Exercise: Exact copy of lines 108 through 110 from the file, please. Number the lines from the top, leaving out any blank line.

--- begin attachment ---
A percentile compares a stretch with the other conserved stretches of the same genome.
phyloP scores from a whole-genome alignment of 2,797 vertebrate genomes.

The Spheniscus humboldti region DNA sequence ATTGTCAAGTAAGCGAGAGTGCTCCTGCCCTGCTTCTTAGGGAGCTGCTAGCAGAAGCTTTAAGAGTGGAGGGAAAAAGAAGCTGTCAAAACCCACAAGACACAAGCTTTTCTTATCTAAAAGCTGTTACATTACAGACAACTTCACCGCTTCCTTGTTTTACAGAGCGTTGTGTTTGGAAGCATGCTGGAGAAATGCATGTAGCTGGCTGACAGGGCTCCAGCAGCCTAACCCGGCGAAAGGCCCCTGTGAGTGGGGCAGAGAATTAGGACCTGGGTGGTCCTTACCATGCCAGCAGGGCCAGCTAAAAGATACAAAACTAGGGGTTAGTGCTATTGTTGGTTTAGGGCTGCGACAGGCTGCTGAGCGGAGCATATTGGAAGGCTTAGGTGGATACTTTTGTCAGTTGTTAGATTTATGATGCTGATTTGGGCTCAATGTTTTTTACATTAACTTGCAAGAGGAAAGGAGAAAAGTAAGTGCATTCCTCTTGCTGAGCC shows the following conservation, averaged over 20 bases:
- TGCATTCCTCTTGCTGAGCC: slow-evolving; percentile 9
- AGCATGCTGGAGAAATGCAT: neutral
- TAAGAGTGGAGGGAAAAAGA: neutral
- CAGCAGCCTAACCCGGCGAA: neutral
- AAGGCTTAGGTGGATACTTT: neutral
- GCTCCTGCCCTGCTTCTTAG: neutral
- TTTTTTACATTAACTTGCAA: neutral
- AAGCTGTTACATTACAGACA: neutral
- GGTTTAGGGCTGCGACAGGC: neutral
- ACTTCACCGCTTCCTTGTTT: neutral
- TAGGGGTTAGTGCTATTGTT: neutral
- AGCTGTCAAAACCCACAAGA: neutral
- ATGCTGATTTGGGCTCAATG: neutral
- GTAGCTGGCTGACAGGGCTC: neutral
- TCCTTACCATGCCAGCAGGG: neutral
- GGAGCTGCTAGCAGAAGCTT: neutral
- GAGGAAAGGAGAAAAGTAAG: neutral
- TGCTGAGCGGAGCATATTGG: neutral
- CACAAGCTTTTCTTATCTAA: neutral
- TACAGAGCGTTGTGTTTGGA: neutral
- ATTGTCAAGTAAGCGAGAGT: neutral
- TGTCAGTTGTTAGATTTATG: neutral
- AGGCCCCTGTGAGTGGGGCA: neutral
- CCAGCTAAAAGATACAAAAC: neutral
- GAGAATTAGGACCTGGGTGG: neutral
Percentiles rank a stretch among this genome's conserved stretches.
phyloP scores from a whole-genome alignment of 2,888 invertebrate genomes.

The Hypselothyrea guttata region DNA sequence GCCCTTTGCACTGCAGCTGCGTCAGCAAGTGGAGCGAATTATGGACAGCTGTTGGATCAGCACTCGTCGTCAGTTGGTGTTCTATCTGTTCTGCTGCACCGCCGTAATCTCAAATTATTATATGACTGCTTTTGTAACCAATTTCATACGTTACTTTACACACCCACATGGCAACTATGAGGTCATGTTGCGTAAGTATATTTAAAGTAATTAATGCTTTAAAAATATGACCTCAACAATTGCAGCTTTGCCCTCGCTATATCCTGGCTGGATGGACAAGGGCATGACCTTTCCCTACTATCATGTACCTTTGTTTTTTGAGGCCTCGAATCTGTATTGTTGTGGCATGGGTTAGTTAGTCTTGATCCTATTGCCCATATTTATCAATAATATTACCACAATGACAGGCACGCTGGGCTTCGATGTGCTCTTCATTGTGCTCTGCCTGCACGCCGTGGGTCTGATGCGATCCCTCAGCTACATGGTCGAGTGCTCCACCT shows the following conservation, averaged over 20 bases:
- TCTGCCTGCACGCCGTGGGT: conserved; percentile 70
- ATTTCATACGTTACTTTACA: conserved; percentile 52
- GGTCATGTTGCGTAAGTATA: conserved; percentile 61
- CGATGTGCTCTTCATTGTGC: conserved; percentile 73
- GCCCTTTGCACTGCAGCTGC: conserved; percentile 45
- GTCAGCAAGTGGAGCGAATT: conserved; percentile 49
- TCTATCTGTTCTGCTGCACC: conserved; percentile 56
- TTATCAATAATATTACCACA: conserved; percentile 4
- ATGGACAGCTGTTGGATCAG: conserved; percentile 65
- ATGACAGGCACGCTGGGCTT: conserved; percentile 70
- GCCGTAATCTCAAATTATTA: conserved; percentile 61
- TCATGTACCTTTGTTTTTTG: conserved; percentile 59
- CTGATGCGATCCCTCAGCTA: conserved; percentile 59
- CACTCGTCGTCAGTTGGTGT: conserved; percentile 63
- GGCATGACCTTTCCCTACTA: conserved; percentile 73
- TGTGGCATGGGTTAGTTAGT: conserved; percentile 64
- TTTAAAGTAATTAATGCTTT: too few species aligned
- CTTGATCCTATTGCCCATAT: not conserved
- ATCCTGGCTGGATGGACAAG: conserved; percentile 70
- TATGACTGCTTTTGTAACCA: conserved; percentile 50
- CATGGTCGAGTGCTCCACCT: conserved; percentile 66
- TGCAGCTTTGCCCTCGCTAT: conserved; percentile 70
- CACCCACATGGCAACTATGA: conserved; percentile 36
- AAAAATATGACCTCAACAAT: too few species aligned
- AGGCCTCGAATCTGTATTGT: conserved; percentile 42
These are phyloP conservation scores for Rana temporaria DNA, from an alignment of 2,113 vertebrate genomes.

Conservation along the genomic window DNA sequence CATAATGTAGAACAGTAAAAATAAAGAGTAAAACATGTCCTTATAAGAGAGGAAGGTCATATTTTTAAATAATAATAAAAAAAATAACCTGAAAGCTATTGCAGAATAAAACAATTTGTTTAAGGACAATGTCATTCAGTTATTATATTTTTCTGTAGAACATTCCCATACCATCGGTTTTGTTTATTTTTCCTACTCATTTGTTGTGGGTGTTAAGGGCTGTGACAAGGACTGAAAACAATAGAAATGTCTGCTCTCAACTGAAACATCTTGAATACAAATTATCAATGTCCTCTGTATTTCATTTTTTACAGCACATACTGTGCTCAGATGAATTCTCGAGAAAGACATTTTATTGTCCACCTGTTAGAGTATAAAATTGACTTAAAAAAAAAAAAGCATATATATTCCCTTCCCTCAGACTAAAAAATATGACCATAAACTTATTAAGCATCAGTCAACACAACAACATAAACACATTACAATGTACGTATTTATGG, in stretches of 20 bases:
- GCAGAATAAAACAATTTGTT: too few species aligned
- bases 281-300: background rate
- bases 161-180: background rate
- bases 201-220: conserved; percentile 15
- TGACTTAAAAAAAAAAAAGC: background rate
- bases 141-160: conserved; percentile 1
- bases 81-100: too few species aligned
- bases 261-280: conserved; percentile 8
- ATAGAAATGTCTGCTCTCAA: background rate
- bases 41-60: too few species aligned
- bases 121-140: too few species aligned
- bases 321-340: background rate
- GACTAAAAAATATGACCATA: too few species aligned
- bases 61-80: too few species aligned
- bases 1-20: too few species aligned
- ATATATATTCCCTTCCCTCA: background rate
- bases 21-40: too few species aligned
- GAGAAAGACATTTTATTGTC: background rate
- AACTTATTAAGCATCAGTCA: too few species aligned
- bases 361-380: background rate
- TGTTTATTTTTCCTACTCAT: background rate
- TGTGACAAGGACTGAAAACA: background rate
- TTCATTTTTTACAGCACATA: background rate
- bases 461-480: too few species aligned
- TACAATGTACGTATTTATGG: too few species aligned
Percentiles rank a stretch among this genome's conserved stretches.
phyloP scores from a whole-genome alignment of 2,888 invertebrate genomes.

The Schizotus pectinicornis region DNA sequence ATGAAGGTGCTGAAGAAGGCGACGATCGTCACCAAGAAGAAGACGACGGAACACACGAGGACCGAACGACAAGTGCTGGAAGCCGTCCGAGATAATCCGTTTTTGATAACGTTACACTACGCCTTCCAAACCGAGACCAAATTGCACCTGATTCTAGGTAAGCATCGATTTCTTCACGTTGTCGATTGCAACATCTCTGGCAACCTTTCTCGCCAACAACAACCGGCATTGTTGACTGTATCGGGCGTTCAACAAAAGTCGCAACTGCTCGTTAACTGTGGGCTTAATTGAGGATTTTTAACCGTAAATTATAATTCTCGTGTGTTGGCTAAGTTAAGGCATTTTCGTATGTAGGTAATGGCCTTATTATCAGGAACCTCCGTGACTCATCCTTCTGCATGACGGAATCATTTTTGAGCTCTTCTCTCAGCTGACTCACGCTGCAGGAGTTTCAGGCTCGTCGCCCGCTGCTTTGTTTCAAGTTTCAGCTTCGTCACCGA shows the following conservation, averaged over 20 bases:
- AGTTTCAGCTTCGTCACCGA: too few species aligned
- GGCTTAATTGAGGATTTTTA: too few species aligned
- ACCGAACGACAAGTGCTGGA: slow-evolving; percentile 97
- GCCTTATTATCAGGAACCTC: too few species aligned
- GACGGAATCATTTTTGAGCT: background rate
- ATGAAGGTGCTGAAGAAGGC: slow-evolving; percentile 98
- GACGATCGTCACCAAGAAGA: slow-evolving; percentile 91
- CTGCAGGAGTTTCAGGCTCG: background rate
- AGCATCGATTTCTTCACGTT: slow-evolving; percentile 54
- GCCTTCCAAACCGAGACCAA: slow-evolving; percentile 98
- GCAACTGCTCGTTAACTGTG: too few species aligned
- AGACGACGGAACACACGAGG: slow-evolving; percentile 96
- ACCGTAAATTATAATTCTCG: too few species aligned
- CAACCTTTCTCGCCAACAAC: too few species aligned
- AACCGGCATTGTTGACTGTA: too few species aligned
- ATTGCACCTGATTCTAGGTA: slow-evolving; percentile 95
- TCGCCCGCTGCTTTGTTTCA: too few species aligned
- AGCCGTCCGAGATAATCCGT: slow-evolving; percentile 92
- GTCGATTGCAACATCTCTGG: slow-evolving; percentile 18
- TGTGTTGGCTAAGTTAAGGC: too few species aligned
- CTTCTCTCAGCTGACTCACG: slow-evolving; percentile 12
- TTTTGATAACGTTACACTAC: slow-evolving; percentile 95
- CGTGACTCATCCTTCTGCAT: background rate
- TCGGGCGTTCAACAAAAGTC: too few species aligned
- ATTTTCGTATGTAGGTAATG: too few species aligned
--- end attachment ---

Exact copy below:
- TTTTGATAACGTTACACTAC: slow-evolving; percentile 95
- CGTGACTCATCCTTCTGCAT: background rate
- TCGGGCGTTCAACAAAAGTC: too few species aligned